• Off-payroll working rules. Confirmation that the government have postponed the roll-out of off-payroll working rules to the private sector until 6 April 2021. This deferral was announced in response to COVID-19, to help businesses and individuals deal with the economic impacts of the pandemic and the government remains committed to introducing this policy.
  • Independent Loan Charge Review. A number of important changes have been made to the loan charge following the independent loan charge review. This will result in some people being due a refund of voluntary restitution. HMRC will not be able to process any refunds until the Finance Bill has received Royal Assent, expected in summer 2020 although subject to delay due to the impact of COVID-19.
  • Construction Industry Scheme. A reminder of filing dates and an update on tax refunds following the end of the tax year. Repayments can be requested online, but refunds cannot be processed until 24 April and it can take 40 working days for repayments to be made.
  • Official Rate of Interest for the 2020-21 tax year. From 6 April 2020, the official rate of interest was reduced to 2.25% (from 2.5%). This interest rate is used to calculate the Income Tax charge on the benefit of employment related loans and the taxable benefit of some employer-provided living accommodation.
  • Links to new Revenue & Customs Briefs.

£750m support for charities

The Chancellor, Rishi Sunak, has announced an additional £750m of funding for front-line charities to help them to continue their vital work during the COVID-19 pandemic.

The £750m is made up of a direct allocation of £360 million from government departments to charities providing key services during the crisis, including hospices and those charities supporting the victims of domestic abuse. A further £370 million will support small and medium-sized charities – including through a grant to the National Lottery Community Fund. These grants will support organisations working in local communities, including those delivering food, essential medicines and providing financial advice during the outbreak.

A further minimum of £20m will be allocated from the government to the National Emergencies Trust Appeal – a funding raising programme that will be aired on the BBC on 23 April. The government has committed to match public donations made on the night. 

Taken together, we are told that tens of thousands of charities providing vital services will benefit from direct cash grants to ensure they can meet increased demand as a result of the virus as well as continuing their day-to-day activities supporting those in need.

Whilst charities welcomed this news there are still significant concerns that many will face collapse whilst facing higher demand for their services and a huge decrease in fundraising opportunities due to cancelled events and closure of charity shops.

MOT expiry dates and vehicle tax

The Driver and Vehicle Licensing Agency (DVLA) has confirmed that MOT expiry dates will be extended by 6 months for all MOTs due on or after 30 March 2020. This includes vehicles that are due their first MOT test and applies to cars, motorcycles, light vans and other light vehicles.

The MOT expiry date will be automatically extended just before it is due to expire. Your vehicle tax remains due as normal. You cannot renew your vehicle tax until your MOT expiry date has been extended. This means you might need to wait until later in the month to tax your vehicle after your MOT has been extended.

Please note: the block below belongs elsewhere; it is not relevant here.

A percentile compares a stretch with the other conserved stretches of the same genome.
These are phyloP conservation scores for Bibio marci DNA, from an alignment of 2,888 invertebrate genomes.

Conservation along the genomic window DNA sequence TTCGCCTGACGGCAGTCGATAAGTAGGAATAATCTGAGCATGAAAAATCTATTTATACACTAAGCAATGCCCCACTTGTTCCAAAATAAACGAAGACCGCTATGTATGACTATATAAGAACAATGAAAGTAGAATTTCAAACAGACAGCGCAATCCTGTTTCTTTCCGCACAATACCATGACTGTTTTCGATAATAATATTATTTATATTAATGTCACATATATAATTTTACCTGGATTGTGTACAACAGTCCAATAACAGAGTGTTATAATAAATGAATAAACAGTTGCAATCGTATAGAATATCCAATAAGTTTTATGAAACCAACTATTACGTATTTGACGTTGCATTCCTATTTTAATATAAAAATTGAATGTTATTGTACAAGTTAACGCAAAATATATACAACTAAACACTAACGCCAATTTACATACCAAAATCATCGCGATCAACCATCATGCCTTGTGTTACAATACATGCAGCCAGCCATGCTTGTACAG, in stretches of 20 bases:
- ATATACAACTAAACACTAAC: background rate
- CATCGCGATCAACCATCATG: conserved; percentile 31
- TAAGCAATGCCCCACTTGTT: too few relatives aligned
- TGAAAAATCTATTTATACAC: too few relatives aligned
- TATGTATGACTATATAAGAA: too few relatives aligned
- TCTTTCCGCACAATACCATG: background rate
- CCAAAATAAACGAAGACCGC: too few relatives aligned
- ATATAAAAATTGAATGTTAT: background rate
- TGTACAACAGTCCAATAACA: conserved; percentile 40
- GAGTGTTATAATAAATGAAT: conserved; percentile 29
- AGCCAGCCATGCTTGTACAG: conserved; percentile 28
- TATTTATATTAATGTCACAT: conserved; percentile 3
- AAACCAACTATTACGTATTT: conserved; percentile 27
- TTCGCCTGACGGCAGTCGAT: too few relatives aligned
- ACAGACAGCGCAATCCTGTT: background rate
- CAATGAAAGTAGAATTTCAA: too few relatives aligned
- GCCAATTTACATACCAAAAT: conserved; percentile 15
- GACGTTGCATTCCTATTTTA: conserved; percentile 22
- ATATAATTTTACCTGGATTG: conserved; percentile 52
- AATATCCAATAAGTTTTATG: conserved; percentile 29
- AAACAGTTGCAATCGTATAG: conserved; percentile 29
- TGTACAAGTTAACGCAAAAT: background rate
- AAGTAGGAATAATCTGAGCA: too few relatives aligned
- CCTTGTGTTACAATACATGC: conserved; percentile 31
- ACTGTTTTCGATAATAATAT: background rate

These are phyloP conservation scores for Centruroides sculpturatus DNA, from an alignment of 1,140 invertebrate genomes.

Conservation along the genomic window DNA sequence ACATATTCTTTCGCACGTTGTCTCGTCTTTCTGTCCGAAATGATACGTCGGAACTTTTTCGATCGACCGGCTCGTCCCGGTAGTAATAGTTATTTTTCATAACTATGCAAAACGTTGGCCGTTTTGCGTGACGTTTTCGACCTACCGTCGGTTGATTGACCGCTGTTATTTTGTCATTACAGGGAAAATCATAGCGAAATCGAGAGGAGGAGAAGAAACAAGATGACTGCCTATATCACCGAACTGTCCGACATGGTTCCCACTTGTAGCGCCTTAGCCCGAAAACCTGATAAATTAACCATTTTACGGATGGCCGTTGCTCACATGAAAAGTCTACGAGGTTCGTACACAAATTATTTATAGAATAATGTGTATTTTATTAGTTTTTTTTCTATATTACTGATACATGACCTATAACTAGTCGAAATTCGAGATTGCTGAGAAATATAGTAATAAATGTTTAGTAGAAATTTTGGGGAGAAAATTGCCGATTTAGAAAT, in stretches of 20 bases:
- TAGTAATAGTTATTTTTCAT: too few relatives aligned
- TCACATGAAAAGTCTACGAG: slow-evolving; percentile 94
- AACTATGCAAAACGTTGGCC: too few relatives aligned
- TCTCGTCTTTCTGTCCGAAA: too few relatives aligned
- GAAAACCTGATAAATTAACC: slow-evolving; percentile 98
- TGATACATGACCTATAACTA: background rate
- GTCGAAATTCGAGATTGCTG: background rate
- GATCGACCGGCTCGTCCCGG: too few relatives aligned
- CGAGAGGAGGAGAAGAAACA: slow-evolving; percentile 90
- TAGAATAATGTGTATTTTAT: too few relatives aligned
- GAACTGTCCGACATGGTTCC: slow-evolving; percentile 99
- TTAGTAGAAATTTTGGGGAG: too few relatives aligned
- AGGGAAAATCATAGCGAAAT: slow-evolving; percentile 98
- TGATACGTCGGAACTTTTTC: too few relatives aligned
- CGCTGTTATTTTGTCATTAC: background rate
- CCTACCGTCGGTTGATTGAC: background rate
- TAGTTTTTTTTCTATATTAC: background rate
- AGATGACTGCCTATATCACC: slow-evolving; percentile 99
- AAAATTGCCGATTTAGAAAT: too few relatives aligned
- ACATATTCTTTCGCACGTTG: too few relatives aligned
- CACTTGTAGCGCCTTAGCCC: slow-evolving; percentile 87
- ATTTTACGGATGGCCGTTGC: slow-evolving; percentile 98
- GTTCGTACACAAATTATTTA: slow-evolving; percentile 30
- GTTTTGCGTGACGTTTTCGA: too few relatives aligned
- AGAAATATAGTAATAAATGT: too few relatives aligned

It is important that vehicles must be kept roadworthy even if a MOT date has been extended. Unsafe vehicles should be taken to an open garage for repair. There are different rules for those with MOT expiry dates on or before 29 March 2020 as the law only changed on 30 March. If you are affected, a MOT must be booked as usual unless you are self-isolating or extremely vulnerable from Coronavirus (shielding).

The Department for Transport is working with insurers and the police to make sure people are not unfairly penalised for not being able to get a MOT. If you are not using your car, you can also register your vehicle as off the road by obtaining a statutory off road notification (SORN). This will allow you to obtain a refund of any remaining full months of road fund tax previously paid.

Hardship Fund

The huge monetary and fiscal stimulus measures announced by the government and the Bank of England has seen amongst other measures interest rates lowered by 0.5% and a significant package of targeted measures to help support those affected.

One of these measures was the launch of a new £500 million Hardship Fund to help support economically vulnerable people and households. The details on this fund are hard to come by, but it appears the money will be distributed to Local Authorities by government. The government expects most of this funding to be used to provide more council tax relief, either through existing Local Council Tax Support schemes or similar measures.

This Hardship Fund will likely need to be scaled up over the coming months as the full force of COVID-19 becomes apparent. We would also be interested to see further information on who will be eligible to claim from this fund. We will publish more information on this scheme as it becomes available.

Tax scheme promoter defeated

The First-Tier Tribunal (FTT) has recently published its decision in a long running case that focused on tax planning arrangements. This important decision represents a significant win for HMRC against a tax avoidance promoter in a case that has been before the FTT since June 2018. The firm in question launched and promoted an arrangement known as the Alchemy scheme. The FTT was clear that this scheme was inherently implausible from the outset.

The scheme involved selected employees (usually directors) entering a high-risk form of gambling, known as spread betting. The scheme’s intended result was a tax-free betting win for the individual employee, which was taken instead of taxable employment income, and a tax-deductible expense for the company.

HMRC has said that the decision by the FTT could lead to the recovery of £2.4 million in tax and National Insurance Contributions (NICs) in this specific case, with a further £110 million in related cases. The FTT also agreed with HMRC’s argument that Disguised Remuneration legislation would apply to the arrangements.

The decision in this case is likely to be appealed.